After the property is found, there are several pieces of paperwork that vendors must provide, including an energy rating certificate of the type of building and its water and energy data; a land registry certificate containing deeds, transfer of ownership, and property rights; the certificate of hospitality, confirming the building is fit for occupancy; and the planning permission building certificate.

There are also requirements such as special power of attorney, a purchase proposal, preliminary contract, and final deed of sale that are required in all property purchasing agreements. These documents simply ensure the legal and proper purchase of a residential property. 

A topic raised above was the idea of renting a property in Italy. Italian legislation allows for five types of rental contracts, including: free, agreed, short-term lease, college student, and tourist rental contracts.

Free contracts allow independent parties to determine annual rental fees, for at least four years, to be renewed for another four years. This is the most common type of rental agreement.

Agreed contracts are set for three years and can be renewed for an additional two years. Additionally, short-term contracts can be issued for as little as one month, for no more than 18 months. Along with free contracts, these are the most stable and secure contracts for all parties.

Student contracts last between 6 and 36 months with options for renewal; and tourist contracts require no registration as they last for less than 30 days. These contracts are very specific and are designed for less common stays in Italy.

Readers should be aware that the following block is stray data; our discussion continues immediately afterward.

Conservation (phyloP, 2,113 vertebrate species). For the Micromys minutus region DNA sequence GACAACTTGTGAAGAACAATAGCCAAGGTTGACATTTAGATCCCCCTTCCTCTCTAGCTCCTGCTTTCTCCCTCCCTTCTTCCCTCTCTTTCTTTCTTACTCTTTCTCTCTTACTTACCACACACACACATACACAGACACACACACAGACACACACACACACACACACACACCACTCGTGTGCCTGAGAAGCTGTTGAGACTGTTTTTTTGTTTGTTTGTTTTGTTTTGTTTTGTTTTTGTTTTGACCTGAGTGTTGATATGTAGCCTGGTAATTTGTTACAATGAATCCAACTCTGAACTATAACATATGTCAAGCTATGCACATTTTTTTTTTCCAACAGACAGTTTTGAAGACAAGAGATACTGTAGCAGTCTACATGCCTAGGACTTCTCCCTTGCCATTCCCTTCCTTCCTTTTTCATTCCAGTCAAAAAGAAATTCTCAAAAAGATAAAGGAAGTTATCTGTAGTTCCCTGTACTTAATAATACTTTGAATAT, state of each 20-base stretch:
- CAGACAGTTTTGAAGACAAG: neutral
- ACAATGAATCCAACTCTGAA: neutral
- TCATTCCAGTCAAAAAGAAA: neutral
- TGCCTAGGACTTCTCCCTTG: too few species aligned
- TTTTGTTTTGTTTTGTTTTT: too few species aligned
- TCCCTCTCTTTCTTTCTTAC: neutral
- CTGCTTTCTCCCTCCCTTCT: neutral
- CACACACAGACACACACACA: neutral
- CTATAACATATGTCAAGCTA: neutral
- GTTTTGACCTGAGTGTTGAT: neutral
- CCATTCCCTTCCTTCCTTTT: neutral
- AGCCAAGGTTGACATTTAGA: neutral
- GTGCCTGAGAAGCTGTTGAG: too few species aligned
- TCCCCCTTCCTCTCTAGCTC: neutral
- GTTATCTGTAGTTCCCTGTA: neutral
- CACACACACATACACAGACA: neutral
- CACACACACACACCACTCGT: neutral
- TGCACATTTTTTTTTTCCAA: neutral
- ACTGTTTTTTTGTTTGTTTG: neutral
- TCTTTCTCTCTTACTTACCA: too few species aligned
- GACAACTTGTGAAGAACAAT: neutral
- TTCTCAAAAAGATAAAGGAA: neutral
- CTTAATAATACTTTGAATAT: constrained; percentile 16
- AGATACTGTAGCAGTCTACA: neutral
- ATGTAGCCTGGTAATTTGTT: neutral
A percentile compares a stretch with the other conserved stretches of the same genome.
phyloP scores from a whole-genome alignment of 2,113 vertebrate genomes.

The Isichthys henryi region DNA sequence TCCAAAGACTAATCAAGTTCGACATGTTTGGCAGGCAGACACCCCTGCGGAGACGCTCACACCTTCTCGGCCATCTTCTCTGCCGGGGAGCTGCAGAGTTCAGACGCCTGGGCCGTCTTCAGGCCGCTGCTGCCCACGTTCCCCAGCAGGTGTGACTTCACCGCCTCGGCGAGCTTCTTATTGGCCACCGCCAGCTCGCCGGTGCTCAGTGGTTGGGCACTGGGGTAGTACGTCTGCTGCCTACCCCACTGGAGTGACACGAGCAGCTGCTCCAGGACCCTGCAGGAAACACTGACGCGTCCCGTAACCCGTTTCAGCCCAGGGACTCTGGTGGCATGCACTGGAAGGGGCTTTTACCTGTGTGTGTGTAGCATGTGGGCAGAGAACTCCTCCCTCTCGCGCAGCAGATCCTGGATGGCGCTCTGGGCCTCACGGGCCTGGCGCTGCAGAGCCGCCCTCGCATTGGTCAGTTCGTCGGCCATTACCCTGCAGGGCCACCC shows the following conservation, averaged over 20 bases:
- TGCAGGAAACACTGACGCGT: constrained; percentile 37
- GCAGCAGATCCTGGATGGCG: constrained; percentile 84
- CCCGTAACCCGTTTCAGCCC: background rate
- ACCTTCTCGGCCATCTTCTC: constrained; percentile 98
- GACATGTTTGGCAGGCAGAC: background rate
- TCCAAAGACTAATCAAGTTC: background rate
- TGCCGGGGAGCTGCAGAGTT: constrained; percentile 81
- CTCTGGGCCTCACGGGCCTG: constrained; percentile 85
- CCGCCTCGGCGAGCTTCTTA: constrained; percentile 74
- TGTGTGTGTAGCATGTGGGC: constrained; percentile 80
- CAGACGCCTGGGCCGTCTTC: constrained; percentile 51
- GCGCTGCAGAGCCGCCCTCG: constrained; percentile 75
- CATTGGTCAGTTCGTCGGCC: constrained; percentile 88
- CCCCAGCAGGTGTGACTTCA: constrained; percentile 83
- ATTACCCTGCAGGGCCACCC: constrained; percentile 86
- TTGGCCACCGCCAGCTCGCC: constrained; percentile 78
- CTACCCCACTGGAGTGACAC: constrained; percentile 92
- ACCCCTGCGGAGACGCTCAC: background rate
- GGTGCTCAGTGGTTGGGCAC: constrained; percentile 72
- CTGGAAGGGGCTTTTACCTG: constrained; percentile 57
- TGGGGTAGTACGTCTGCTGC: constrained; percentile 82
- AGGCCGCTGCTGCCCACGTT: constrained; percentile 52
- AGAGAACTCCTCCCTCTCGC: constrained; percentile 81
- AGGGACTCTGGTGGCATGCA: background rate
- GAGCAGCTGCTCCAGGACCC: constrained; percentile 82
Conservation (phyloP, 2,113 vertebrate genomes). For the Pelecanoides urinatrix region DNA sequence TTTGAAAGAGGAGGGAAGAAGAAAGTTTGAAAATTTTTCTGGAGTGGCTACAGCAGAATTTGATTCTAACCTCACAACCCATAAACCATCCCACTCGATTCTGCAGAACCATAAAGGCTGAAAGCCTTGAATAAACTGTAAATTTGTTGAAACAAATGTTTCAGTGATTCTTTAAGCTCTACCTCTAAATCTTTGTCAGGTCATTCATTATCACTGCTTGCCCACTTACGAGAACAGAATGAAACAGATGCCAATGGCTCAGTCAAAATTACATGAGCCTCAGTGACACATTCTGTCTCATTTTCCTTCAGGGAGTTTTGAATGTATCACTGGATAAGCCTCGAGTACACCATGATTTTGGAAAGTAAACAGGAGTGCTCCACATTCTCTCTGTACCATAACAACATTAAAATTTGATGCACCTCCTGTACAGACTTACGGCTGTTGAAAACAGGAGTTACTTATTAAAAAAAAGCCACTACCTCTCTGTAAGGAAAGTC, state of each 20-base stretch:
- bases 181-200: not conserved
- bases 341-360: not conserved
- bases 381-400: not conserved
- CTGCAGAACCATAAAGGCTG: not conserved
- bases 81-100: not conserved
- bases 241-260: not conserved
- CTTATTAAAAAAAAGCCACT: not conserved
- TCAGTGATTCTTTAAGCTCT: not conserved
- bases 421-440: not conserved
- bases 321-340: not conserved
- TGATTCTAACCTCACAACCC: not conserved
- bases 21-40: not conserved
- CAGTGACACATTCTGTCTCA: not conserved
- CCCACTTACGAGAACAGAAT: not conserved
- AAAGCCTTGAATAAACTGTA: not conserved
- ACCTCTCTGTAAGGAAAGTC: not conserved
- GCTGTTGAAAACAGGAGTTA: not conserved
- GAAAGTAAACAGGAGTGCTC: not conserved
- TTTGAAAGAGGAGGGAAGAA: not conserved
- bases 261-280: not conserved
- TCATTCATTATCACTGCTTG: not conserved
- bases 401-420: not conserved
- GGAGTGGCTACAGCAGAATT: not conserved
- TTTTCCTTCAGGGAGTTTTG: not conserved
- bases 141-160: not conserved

Landlords and tenants both have responsibilities in taking care of the property, ensuring it meets all legal requirements, that all bills are paid, and that a contract is not terminated earlier than agreed upon.

When managing a rental property, however, we provide four suggestions. The first is to be sure of the type of contract based on the purpose of the property and target tenants. Then, you must set the cost based on local market values; and, plan taxes accordingly (based on income). The final suggestion is to hire professionals to ensure all legal and contractual obligations are met.

A key aspect of renting is the price of rent; which, is based on the valuation of the property. In Italy, property value is all about location. Generally speaking, real estate prices are noticeably higher in the main Italian cities than in smaller towns and country areas. In addition to this, Southern Italy is generally less expensive than the North.